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Hitachi Diffraction Gratings Analyze a Variety of Radiations Ranging from X-rays to Infrared.
Hitachi diffraction gratings are adopted in a wide range of scientific and industrial fields, e.g. large spectrograph for photobiological research and Spectrophotometers for extreme ultraviolet explorer.
The diffraction gratings capable of analyzing a variety of radiations ranging from soft X-rays to far infrared are now expanding their application areas as optical elements indispensable for spectroscopy.
The diffraction gratings developed by Hitachi have been used in various application areas, and are now highly evaluated as the world's foremost optical elements.
For example, a total of 36 diffraction gratings having a size of 15 × 15 cm and arranged in a mosaic pattern, are adopted in the large spectrograph used in the Okazaki National Research Institutes, National Institute for Basic Biology.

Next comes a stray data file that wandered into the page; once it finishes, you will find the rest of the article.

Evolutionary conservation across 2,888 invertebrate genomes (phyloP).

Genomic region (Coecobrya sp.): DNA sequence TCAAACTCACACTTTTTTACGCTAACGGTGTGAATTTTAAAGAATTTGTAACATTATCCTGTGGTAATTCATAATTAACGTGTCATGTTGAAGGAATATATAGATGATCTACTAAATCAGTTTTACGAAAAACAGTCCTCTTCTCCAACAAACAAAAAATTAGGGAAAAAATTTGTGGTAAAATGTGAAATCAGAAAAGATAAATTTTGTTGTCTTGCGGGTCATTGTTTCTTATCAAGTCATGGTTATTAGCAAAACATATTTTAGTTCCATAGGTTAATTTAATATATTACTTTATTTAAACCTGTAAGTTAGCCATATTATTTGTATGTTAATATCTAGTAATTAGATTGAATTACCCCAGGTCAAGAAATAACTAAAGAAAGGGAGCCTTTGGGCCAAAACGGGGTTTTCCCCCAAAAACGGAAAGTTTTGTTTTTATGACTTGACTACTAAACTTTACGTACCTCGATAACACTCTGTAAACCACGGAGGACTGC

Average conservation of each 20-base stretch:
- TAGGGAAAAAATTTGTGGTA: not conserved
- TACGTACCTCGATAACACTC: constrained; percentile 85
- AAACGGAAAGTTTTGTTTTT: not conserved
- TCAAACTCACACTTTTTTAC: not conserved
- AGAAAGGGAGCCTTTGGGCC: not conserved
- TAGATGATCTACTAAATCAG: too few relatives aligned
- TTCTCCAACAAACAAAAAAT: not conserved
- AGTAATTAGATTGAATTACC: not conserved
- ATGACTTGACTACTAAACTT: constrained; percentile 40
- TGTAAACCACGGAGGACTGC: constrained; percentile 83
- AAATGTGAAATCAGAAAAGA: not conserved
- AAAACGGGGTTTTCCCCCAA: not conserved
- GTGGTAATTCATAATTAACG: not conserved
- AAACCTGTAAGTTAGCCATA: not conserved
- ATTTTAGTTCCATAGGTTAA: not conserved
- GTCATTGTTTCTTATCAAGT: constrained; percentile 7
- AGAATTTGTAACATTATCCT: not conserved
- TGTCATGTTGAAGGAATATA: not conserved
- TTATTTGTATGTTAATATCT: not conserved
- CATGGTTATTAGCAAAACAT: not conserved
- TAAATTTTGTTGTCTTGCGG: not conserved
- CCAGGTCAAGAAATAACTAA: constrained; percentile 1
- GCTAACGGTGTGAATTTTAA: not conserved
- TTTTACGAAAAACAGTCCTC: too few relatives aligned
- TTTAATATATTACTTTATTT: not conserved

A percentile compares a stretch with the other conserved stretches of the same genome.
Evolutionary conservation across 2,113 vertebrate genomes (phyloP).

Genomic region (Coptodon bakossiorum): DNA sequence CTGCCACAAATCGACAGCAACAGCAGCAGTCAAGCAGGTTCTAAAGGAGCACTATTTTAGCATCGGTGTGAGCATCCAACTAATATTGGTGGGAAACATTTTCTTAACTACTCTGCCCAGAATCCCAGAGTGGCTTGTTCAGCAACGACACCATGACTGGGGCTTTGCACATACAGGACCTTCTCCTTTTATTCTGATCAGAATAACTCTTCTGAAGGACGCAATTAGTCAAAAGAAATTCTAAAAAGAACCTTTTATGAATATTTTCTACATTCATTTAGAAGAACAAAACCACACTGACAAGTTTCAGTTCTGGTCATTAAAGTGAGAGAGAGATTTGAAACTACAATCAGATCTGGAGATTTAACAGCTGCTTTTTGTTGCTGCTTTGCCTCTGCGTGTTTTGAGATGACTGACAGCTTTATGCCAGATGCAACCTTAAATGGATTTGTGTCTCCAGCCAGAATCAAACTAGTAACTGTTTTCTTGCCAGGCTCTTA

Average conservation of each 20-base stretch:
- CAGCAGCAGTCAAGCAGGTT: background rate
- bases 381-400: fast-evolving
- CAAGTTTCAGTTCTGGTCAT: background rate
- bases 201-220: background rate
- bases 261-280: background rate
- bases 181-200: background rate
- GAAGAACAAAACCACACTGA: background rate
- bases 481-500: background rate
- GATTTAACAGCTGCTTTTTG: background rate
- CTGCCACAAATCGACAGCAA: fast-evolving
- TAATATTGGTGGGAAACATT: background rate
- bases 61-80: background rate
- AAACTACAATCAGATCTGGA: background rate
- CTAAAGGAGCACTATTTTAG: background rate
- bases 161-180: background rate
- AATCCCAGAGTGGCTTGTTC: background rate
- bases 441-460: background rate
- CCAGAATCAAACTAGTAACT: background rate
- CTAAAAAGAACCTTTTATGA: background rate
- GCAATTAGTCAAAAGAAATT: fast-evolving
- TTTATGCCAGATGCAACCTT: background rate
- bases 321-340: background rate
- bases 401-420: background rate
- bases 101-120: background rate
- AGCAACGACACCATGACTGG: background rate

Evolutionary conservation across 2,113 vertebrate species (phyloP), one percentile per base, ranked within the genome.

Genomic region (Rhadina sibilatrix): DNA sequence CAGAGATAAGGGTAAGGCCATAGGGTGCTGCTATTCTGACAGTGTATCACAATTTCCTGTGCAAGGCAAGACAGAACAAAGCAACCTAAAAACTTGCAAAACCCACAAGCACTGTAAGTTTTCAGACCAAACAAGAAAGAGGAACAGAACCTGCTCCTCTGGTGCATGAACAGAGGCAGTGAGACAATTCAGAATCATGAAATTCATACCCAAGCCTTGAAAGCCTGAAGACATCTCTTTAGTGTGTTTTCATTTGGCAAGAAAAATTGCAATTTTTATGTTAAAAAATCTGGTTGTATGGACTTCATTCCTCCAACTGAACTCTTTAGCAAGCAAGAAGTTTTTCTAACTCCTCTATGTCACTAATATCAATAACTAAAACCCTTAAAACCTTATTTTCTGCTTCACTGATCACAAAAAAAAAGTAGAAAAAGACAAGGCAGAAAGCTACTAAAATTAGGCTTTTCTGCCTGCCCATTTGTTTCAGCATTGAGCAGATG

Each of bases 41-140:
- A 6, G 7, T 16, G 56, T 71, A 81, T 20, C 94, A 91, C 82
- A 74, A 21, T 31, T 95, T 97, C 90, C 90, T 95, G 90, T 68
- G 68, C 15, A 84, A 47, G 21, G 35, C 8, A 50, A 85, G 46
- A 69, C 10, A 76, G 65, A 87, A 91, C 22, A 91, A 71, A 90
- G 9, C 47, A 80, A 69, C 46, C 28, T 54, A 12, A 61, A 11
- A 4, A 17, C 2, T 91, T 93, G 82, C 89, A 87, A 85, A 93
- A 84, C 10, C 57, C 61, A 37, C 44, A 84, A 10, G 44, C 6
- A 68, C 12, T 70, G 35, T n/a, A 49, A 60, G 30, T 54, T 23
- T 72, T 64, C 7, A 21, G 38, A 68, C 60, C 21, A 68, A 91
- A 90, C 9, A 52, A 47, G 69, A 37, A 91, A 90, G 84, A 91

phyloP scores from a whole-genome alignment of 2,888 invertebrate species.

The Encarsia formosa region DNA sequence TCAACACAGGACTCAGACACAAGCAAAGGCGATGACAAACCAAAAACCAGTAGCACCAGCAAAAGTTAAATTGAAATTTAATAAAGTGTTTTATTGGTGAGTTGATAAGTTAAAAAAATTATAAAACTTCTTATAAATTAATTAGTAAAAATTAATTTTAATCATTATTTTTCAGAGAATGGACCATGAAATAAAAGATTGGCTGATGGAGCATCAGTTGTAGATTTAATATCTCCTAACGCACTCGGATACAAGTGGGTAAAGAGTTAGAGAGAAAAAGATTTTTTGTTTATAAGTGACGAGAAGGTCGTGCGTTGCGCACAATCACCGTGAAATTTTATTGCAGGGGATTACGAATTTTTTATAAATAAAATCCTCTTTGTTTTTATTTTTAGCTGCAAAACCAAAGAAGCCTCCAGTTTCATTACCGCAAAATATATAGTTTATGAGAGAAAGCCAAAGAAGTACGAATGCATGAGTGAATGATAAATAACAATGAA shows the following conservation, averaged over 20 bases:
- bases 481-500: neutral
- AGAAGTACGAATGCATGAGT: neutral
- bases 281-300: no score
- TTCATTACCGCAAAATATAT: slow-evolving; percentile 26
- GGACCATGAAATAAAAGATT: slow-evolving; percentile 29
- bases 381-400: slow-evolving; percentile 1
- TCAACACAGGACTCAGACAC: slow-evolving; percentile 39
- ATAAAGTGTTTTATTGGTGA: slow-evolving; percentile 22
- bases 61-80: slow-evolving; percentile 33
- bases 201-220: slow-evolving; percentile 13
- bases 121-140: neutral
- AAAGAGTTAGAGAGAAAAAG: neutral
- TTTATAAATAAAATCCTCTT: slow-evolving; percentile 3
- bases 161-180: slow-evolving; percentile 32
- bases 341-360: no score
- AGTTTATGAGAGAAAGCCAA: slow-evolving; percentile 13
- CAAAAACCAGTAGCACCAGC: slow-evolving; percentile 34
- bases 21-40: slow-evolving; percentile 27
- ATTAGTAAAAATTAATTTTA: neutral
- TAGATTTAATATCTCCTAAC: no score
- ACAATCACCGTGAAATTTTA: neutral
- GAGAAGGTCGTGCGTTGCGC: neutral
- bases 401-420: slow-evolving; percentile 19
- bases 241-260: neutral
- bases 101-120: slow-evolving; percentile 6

The spectrograph has successfully realized the world's largest artificial rainbow whose intensity is 20 times the sunlight energy right above the equator.
Furthermore, the Hitachi plane diffraction gratings consisting of varied space grooves have also been adopted in the Spectrophotometers of the extreme ultraviolet explorer scheduled to be launched by NASA of the U.S.A. Hitachi has developed the reflection plane gratings and concave gratings to meet such most-advanced technological fields as exemplified above.
These gratings are available in a wide variety of models to meet your diversified needs.
“Flying into the Rainbow" by Naoya Sakagami (In the arrival lobby of New Haneda Airport)
An art object representing a rainbow under the dome, which was created using the Hitachi diffraction grating parts.
The basics of spectrophotometer, from "What can an ultraviolet and visible spectrophotometer Do?" to "Structure of a spectrophotometer."